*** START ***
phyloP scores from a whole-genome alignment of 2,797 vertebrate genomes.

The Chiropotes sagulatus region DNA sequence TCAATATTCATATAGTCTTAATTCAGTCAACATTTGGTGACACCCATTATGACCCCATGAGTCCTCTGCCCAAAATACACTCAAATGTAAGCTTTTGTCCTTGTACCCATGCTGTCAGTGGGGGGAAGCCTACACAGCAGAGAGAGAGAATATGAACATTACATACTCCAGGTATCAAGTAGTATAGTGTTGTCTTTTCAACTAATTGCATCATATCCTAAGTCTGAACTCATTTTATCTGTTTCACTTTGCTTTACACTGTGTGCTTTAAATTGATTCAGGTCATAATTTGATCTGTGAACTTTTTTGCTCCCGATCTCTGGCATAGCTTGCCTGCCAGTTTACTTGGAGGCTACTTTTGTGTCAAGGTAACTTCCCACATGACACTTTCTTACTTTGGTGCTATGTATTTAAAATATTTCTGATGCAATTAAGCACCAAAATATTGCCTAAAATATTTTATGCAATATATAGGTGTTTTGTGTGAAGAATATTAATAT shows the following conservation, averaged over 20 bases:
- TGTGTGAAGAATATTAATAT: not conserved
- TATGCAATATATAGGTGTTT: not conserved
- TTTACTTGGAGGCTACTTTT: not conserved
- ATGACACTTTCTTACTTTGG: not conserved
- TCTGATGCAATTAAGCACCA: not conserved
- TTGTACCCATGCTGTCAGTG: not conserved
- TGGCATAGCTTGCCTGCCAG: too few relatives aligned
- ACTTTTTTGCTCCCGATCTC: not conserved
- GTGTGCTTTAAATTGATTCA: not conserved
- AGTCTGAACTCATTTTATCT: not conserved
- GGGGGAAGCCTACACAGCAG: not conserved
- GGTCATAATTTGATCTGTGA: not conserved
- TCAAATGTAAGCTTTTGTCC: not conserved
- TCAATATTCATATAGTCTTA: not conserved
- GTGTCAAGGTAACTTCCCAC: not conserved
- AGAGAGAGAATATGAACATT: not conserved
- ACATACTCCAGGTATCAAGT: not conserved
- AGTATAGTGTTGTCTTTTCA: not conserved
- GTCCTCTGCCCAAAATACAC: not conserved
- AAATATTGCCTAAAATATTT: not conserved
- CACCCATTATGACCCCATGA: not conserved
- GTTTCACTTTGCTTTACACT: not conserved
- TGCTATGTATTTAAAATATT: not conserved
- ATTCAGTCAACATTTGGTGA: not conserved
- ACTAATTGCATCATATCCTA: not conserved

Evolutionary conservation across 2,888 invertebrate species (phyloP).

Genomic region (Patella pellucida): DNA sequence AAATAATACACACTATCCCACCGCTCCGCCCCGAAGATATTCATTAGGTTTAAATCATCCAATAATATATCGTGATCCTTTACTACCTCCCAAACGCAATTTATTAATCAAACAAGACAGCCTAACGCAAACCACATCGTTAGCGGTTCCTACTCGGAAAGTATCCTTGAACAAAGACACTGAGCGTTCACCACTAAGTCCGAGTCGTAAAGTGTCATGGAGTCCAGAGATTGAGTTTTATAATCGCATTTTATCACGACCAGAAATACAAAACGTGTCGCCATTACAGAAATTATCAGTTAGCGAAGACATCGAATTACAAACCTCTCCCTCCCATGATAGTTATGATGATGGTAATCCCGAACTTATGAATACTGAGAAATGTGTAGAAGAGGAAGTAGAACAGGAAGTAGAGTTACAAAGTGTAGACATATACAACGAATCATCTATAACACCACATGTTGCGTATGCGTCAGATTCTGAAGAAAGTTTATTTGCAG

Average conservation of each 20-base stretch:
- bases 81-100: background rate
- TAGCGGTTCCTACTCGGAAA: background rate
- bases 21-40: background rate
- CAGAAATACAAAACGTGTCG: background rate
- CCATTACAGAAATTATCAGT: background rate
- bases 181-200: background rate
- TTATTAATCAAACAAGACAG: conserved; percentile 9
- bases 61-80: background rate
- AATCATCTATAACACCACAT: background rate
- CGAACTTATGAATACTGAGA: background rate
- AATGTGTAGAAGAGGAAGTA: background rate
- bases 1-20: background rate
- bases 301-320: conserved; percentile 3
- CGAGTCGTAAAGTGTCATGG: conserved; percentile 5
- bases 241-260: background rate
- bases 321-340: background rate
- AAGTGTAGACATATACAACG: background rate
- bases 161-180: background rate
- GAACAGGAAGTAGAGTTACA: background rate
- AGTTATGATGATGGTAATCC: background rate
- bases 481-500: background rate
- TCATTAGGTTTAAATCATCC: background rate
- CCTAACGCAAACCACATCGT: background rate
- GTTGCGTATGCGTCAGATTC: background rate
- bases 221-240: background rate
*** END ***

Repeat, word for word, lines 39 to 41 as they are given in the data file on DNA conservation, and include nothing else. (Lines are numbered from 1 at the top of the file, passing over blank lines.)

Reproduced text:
- AATCATCTATAACACCACAT: background rate
- CGAACTTATGAATACTGAGA: background rate
- AATGTGTAGAAGAGGAAGTA: background rate